Many preschool children go through a period of various self-comforting habits such as hair- pulling, rocking, or biting their nails and the skin around them. As if they were exploring the behavior that bothers parents, they seem to run the gamut of habits.
Habit patterns have deep roots. My first child sucked her middle two fingers as a newborn to comfort herself an unusual pattern – and I found myself taking them out of her mouth. My wife said, “You’d never recommend trying to stop this to your patients. Why do you try to interfere with her sucking?” I couldn’t answer her. A week later, my mother came up from Texas to see her new grandchild. “Isn’t that amazing? She sucks the same two fingers you used to suck! In those days, finger sucking was considered a bad habit. We tried to stop you, but we never could. You were determined.” I realized then why I’d tried so hard to stop my daughter.
Attention to a habit pattern is more likely to set it as a problem than to eradicate it. Thumb bandages, terrible-tasting ointments, or other ingenious measures have the opposite effect from that intended. An older child can be helped to see that she resorts to self-comforting habits when she’s stressed and needs to calm down. These are signs of tension. Parents can evaluate the pressures on a child who is resorting often to such habits. The pressure isn’t always from the outside. An over-charged, hard-driving child may need such a habit pattern to help her manage her temperamental intensity. One child, on being reprimanded for her nail-biting, pleaded, “Mummy, can you take my head off? My mouth just bites my fingers. I don’t like it and I don’t know what to do.” This shows the depth of feeling in a child who is trying to control such a symptom. Do we want to add our own pressure to it? Why not say, “Most people bite their nails. Sooner or later you will stop. In the meanwhile, worrying about it won’t help. I’ve made you feel guilty about it, and I’m sorry.” Better to reassure her that the habit is likely to go away. This is more likely to happen if everyone (including the child) can ignore it.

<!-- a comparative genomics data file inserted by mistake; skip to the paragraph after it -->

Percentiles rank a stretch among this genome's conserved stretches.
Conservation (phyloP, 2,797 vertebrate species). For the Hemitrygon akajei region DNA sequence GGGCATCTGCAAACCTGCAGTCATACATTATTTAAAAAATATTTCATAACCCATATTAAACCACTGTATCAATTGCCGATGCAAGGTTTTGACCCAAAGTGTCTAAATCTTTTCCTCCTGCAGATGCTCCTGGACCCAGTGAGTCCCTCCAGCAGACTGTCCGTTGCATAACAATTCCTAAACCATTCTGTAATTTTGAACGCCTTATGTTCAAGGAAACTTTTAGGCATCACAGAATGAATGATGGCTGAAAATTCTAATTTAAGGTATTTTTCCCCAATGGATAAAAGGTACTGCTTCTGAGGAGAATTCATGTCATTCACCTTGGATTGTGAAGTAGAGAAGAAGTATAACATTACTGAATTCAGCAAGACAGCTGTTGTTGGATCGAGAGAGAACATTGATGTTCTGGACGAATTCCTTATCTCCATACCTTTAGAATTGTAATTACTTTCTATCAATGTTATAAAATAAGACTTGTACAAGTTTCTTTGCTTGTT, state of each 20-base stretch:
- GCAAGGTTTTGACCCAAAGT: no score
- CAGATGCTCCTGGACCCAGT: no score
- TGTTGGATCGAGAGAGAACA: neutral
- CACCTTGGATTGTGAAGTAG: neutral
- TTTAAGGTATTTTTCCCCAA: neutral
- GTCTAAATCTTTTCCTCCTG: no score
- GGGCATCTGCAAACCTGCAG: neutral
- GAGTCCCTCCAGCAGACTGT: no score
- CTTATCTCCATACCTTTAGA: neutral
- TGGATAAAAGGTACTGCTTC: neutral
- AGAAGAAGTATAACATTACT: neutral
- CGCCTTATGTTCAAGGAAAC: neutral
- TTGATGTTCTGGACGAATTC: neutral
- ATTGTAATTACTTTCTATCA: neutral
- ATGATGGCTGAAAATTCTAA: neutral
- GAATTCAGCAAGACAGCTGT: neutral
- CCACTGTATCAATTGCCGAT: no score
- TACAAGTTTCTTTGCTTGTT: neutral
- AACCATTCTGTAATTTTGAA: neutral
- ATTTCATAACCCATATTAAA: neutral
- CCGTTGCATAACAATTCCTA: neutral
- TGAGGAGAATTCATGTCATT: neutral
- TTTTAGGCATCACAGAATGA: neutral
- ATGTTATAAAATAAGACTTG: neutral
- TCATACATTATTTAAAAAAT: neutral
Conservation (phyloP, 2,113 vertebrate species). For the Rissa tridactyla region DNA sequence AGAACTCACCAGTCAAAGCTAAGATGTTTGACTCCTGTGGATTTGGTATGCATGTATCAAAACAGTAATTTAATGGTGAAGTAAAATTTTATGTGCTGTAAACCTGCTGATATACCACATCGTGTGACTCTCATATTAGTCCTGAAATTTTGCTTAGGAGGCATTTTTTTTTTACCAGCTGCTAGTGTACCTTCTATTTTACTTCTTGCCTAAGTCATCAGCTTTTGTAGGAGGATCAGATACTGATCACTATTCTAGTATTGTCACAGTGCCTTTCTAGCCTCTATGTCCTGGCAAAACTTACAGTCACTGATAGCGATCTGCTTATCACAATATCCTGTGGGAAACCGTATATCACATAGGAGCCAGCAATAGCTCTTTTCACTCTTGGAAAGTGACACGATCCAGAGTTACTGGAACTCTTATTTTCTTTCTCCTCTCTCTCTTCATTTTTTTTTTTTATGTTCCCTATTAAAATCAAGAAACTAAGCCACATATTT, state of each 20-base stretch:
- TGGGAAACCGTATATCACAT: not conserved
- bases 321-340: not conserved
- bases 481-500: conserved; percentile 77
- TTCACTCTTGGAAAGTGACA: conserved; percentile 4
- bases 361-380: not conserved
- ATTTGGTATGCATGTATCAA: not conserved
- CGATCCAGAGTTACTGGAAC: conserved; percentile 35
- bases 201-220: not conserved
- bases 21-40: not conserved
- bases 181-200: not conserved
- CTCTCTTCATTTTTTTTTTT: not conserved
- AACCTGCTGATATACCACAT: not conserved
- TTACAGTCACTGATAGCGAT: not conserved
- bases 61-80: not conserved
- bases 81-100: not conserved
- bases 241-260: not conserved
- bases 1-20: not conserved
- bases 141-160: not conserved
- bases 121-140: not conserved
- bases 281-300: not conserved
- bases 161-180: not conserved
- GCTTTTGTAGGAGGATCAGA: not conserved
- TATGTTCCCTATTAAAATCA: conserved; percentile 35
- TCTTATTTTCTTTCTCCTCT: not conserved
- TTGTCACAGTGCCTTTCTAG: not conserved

The various habits common at these ages – thumb sucking, pulling out hair, nail-biting, stuttering, and the many others that parents encounter – can show a common pattern. (See below for guidelines to identify habits.) Criticizing the child for a habit makes her feel inadequate, unable to “break” the habit. For these reasons, a parent would be best advised to ignore the behavior from the first. Because all parents are loaded with their own past experiences, this is not easy. Nail-biting was a habit to be “broken” for the last generation. A parent today who was broken of this habit during his own childhood will find it extra hard to “ignore” such behavior today.
HABITS TO GROW OUT OF
1. Many 3- and 4-year-old children run the gamut of habits. They last only a few weeks or months. Many of these habits may be imitative of a parent, a sibling, or a peer.
2. Habits may serve a self-calming purpose at a peak of frustration or excitement. A child turns to this behavior as she might have to her thumb earlier. A special doll or other treasured object to hold and touch might help to redirect the child’s need for self-comfort.
3. When a parent sets up a prohibition, this surrounds a habit with heightened interest or excitement and tends to reinforce it. Either the added attention or the use of it as a kind of rebellion makes it satisfying. All this is unconscious on the part of the child. In this way, what might have been transient behavior becomes more fixed – a habit.
4. Much less commonly, more unusual kinds of involuntary behavior (for example, repetitive hand washing or staring spells, among others) may seem to take on a life of their own and seriously interfere with a child’s daily life. If they have a more bizarre quality, are more repetitive or disruptive throughout the range of a child’s activities, they require professional attention. A health professional is needed to determine whether these are habits or something more serious (such as obsessive compulsive disorder, Tourette’s syndrome, or certain seizure disorders) for which treatment is needed. Your pediatrician can refer you to a pediatric neurologist or child psychiatrist.
(This article is adapted from “Touchpoints: Three to Six,” by T. Berry Brazelton, M.D., and Joshua D. Sparrow, M.D., published by Da Capo Press, a member of The Perseus Books Group.)
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